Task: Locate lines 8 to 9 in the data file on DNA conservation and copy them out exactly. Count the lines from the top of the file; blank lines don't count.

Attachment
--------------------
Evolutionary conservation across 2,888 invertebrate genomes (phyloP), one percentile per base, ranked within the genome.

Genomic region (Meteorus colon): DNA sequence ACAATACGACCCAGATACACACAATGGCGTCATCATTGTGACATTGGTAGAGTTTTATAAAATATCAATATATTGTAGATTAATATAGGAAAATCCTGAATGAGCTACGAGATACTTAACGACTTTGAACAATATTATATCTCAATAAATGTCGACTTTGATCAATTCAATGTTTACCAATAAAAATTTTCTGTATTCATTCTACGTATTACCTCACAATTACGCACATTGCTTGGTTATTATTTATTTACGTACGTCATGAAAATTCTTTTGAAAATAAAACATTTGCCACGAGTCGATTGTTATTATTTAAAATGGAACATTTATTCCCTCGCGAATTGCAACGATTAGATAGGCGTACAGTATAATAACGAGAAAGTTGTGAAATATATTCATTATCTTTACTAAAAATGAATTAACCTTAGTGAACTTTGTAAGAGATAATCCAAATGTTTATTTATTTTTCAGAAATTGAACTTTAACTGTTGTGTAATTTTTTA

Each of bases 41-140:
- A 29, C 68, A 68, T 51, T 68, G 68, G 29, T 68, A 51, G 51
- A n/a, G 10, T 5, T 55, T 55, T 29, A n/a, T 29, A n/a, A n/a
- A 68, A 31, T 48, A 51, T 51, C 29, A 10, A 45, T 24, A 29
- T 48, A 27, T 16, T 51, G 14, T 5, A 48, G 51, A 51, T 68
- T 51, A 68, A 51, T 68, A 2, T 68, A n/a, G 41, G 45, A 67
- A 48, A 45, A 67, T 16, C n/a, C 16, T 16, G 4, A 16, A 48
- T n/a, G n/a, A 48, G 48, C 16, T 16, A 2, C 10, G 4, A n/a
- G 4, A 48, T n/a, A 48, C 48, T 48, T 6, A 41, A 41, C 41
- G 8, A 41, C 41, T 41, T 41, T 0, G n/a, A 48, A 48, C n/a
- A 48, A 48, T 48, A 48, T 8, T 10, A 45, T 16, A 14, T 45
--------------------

- T 51, A 68, A 51, T 68, A 2, T 68, A n/a, G 41, G 45, A 67
- A 48, A 45, A 67, T 16, C n/a, C 16, T 16, G 4, A 16, A 48